Saturday, September 27, 2008

The Nose Knows Part 2

Now Smell This
Part Two (from
by Suzanne Bopp
Below is the conclusion of the article "Now Smell This," from
One study put a floral scent in an area of a casino over a weekend; gamblers there spent 45 percent more money than on other weekends, while the results for unscented areas of the casino remained unchanged. An Iowa State University study showed that introducing a pleasant scent caused shoppers to have more positive attitudes about a selection of sleepwear, as well as a willingness to pay more. But the scent needs to be congruent with the merchandise; a Lily of the Valley fragrance created the positive reaction, but the smell of Sea Mist, though judged to be enjoyable, didn't have the same results with sleepwear sales.

That incongruity probably led to the 2006 backlash against scented ads in San Francisco. As part of a "Got Milk?" campaign, ads in San Francisco bus shelters were imbued with a chocolate-chip-cookie aroma. The idea was to make people crave milk. They didn't. Complaints poured in, and the aromatic milk ads came down after just one day.

Commuters just didn't understand why they would smell baked goods out there, says Rachel Herz, a visiting professor at Brown University and author of
"The Scent of Desire." "They're in a bleak bus stop and they're smelling something that doesn't fit," she says. She warns that people tend to judge unexpected and unfamiliar smells as unpleasant. "Our interpretation typically jumps to the negative," she says, and that's especially true post-9/11, as people are still sensitive to an unusual stimulus of any kind.

Even with all the ongoing olfactory research, much about odor remains mysterious. Chemicals with different structures may smell similar, while those with nearly identical structures can smell completely different. That's a particular challenge to scent manufacturers trying to design the perfect scent. "If you take a novel assortment of odorous molecules, we cannot predict what that will smell like," says Northwestern University neurology professor Jay Gottfried. "If we mix amyl acetate -- a banana smell -- with eugenol -- a clove smell -- there are no rules to say how the mixture will be perceived."

Gender and experience, context and memory determine how an odor molecule is interpreted. When Herz had subjects sniff something identified as Parmesan cheese, they liked the smell. A week later she presented the same odor, telling subjects it was vomit. They found it revolting.

With so much ambiguity and sensitivity surrounding our olfactory systems, scent marketers have considerable responsibilities, Vogt says. They should not put their products in public spaces like bus shelters or spritz consumers without their invitation. And even though reputable scent marketing companies in the U.S. use approved fragrances, Vogt acknowledges safety concerns with foreign products; the Scent Marketing Institute is now establishing industry standards.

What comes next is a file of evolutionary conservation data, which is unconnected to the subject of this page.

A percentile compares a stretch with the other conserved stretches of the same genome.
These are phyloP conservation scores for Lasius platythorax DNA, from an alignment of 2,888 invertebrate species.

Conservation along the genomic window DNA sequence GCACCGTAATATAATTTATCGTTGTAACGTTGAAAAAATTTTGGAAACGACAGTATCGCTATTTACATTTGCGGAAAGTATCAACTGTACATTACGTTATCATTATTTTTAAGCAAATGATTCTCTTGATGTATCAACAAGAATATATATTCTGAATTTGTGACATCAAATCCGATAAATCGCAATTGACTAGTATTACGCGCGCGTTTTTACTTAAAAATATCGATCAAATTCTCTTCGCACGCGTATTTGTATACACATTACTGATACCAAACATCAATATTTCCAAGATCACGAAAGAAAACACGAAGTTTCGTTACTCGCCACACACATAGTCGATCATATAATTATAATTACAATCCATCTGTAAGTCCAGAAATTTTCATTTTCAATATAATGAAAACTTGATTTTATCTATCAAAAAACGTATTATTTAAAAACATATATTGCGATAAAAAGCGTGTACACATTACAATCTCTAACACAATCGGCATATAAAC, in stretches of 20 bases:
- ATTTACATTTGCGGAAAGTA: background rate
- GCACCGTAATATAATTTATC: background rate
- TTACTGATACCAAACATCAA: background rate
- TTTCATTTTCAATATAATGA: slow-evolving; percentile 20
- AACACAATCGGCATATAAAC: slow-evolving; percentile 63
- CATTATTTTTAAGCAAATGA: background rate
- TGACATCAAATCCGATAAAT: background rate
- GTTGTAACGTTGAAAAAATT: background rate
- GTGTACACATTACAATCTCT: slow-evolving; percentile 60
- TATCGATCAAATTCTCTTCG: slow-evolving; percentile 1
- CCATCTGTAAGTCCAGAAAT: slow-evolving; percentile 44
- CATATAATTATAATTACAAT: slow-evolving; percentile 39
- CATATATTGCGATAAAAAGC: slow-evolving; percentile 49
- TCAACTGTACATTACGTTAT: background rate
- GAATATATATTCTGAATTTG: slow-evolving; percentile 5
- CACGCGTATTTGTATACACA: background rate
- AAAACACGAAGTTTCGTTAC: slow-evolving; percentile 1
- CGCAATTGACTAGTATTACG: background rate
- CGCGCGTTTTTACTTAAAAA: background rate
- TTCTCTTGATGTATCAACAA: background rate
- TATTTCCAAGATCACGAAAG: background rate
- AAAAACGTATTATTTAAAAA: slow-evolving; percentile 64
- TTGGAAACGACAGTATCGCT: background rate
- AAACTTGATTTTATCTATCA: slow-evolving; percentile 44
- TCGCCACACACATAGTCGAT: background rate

Even so, companies know there will be complaints -- Vogt recently received an e-mail with a subject line that read, "You are making us sick." A vocal population considers itself chemically sensitive, and scent marketers have already become a target elsewhere. Halifax, Nova Scotia, has declared itself a completely fragrance-free city. "In some Scandinavian countries, they're legislating against letting vaporous scents into the air," Santandrea says. "We're going to have legislation against us. But if the scent doesn't cling to you, we have a right to do it."

Santandrea insists that scent marketing helps consumers by giving them information. "We're democratizing scent," he says. "Shopping is merely hunting, and in the past when we hunted, we used our noses to inform us of what we were coming to."

At least for now, practical limitations remain. With many different smells mixing in the mall, the results could quickly become unpleasant. After 15 minutes or so, the nose adjusts to a scent and stops perceiving it. And when you go from one scented store into another, the fragrance of the second store may seem distorted to you, or hardly smell at all.

Still, efforts to introduce scent to everything seem irresistible. A few years ago we almost witnessed the release of iSmell, a "personal scent synthesizer" that would have released odors from scented Web sites and e-mails out of your computer. Although the company involved fell victim to the dot-com bust, the technology is available.

Motorola has a "smell-o-phone" in the works (so you can look forward not only to hearing the conversation of the person next to you but to smelling it too.
Scent-a-Vision should be available in the next two or three years, according to Santandrea (editor's note: God help us -- Olfacta) who has invented an appliance that synchronizes scent tracks with movies. Some techno clubs have hired ODO7, an "aroma jockey," who mixes smells onstage to add a "third dimension of entertainment."

Those kinds of applications, Gilbert says, likely hold the key to scent's future. "There will be a breakthrough in a popular culture application -- clubs, concerts, maybe scented artwork," he says. "Maybe then there will be a quiet revolution and scented ads will be no more ominous than billboards in Times Square."

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